Once it becomes apparent that the other person is not returning their telephone calls or emails, they feel duped, betrayed, rejected, and taken advantage of. They view the other person much more harshly than they ever would after a straightforward break-up message.

Contrast what you're feeling now with what might have occurred if this man had telephoned you to say, "I appreciate your coming here to visit and I enjoyed meeting you. But now that we've met face-to-face, I realize that I'm not ready to continue our relationship. I'm sorry that this didn't work out."

This message might still leave you with a lot of unanswered questions, but it will at least let you know where you stand. This is the decent thing to do, anytime two people have moved past the first exchange of e-mails and/or have actually had a date. And in your case, with a month-long virtual courtship that progressed to a face-to-face intercity date, it's even more necessary. When things reach that point, the party who wants to end things has to let the other person know. It is not acceptable to leave the other person hanging.

Sometimes, the real reason can be even more hurtful than the break-up itself.

It isn't necessary for the person who is ending things to give a reason for his or her decision. Sometimes, giving the real reason for the break-up ("I'm not attracted to you" or "I need more intellectual stimulation") can be even more hurtful than the break-up itself. So even when the person ending things offers an explanation ("I have some of my own issues to work out before I can move any relationship forward"), it may be that they hope it will soften the blow, and not the real reason s/he wants to stop dating.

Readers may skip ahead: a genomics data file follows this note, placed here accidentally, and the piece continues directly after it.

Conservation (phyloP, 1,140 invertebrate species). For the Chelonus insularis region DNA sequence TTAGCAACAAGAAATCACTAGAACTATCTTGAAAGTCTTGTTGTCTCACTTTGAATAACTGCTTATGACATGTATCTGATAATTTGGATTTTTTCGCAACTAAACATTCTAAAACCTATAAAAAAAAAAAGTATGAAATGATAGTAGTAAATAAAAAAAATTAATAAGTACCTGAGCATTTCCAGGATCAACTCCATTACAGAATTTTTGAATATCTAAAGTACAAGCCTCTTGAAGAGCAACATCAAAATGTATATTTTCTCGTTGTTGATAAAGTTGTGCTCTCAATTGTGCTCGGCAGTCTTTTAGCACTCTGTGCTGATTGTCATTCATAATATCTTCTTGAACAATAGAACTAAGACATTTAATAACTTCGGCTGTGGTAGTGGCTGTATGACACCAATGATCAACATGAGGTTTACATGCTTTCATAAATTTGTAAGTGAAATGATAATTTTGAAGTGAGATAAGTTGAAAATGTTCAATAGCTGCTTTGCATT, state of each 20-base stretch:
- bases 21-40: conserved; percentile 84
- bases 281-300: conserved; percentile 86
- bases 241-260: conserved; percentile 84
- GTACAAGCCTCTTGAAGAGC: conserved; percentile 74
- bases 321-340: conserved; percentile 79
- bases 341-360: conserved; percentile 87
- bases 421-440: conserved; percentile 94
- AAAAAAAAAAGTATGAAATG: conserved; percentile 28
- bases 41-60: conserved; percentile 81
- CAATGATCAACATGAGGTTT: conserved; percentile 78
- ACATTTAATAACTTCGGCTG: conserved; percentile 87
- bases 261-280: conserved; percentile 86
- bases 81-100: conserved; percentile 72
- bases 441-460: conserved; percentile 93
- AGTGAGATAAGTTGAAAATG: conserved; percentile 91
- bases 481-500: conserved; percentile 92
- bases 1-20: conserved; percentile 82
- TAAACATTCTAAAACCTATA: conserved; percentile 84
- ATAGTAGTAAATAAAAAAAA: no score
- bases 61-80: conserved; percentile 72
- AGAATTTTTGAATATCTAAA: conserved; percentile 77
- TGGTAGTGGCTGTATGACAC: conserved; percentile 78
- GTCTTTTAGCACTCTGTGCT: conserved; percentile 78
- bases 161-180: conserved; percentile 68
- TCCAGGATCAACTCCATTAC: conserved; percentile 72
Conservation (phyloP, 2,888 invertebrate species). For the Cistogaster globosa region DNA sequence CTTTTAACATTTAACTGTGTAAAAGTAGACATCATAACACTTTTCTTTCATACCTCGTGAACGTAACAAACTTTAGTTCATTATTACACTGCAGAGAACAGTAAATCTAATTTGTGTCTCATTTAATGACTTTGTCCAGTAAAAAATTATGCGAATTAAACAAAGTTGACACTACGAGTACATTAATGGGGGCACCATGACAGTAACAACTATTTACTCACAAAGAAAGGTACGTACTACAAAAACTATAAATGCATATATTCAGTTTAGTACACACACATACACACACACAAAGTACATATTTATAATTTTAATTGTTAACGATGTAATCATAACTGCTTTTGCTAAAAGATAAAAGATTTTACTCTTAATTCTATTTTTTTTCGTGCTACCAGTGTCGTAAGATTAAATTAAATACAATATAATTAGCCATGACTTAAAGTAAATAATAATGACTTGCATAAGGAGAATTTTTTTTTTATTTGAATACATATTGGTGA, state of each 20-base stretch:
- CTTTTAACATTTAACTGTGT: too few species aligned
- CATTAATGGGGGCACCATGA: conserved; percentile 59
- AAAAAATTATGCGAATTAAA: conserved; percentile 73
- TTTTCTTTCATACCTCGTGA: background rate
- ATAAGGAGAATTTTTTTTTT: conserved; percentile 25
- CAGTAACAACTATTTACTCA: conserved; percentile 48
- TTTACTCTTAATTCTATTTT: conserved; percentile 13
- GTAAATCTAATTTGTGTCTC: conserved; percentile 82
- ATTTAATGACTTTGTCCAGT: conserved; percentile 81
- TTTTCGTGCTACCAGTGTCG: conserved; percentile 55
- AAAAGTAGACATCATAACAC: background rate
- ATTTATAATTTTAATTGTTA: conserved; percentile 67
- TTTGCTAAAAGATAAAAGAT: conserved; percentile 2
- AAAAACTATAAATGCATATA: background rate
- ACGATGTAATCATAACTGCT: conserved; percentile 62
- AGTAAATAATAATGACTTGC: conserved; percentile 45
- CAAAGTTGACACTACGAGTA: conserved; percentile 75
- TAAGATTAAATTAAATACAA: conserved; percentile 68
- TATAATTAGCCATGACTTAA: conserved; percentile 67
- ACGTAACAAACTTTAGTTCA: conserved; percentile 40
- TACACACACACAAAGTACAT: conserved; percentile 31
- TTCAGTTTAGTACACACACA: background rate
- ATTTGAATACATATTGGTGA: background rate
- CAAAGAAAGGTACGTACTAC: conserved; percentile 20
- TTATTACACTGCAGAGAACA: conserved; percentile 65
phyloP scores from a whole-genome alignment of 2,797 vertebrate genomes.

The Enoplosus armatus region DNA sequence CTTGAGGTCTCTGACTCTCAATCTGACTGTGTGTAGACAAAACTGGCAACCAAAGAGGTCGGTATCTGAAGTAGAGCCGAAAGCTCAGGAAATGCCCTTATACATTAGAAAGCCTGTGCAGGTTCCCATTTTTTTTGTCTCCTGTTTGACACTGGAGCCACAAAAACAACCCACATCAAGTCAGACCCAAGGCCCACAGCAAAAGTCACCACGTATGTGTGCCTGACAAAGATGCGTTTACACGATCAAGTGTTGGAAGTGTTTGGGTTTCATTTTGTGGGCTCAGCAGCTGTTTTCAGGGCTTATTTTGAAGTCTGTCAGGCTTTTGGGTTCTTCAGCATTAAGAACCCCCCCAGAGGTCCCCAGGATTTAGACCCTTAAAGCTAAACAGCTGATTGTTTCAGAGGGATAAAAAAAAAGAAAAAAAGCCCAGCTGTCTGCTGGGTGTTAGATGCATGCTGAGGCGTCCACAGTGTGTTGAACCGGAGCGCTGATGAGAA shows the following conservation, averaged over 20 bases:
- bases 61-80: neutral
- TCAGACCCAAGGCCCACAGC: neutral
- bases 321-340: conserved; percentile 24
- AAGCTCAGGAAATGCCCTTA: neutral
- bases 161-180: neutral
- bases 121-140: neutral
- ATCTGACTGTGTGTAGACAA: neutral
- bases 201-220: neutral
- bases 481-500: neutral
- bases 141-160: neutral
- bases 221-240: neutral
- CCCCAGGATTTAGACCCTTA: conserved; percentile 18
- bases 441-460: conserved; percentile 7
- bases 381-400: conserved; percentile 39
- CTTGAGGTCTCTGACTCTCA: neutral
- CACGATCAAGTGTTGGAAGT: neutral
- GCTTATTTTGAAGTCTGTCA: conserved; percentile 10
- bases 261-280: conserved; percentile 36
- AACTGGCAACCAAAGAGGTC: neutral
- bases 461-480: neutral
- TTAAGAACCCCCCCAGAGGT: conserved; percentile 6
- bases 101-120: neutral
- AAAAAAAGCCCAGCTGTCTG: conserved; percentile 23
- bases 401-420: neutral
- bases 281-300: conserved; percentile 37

Often, an explanation is right on point and can help the other party understand what has happened. Nevertheless, whether an explanation is offered or not, it is likely that the recipient of the news will feel hurt and rejected.

But that is a price we have to pay when we are dating. It is an emotional activity and when a connection is generated, each party is responsible for the consequences. It is no excuse to simply say, “I can't muster the courage to continue,” or to refuse to address a fear that causes him to run away from a developing relationship.

On the other hand, when entering the dating maze, each party needs to be prepared for a potentially difficult emotional ride, which could include an “abrupt rejection.”

Sometimes, after e-daters finally meet face to face, one or both of them realizes that their personal chemistry isn't as pleasing as their online connection. Or, one remains enthusiastic and is very disappointed by the other's decision not to continue. Or, a dater struggles but can't overcome an emotional block that keeps him from moving forward with someone he cares about. We'd all like to avoid these risks, but we sometimes have to encounter painful situations on the path to meeting the right person.

We hope that this experience doesn't sour you to dating in general, and to online dating in particular. We know very many couples who met successfully through Jewish dating websites (and our article, "Maximizing Dating,” can help avoid some of the common pitfalls of the process). Understandably, you'll need time to get over the hurt you are feeling, and you'll likely be much more cautious about your expectations in the future.

We hope that publishing this letter may be a wake-up call to the people who decide they don't want to continue after their first face-to-face meeting with an e-date, or who use the Internet as a way to “casually connect” without being ready for a real relationship. Be a mentsch. Your reluctance to hurt someone else actually causes more hurt. Don't leave someone in limbo.

We wish you success in navigating the dating maze,

Rosie & Sherry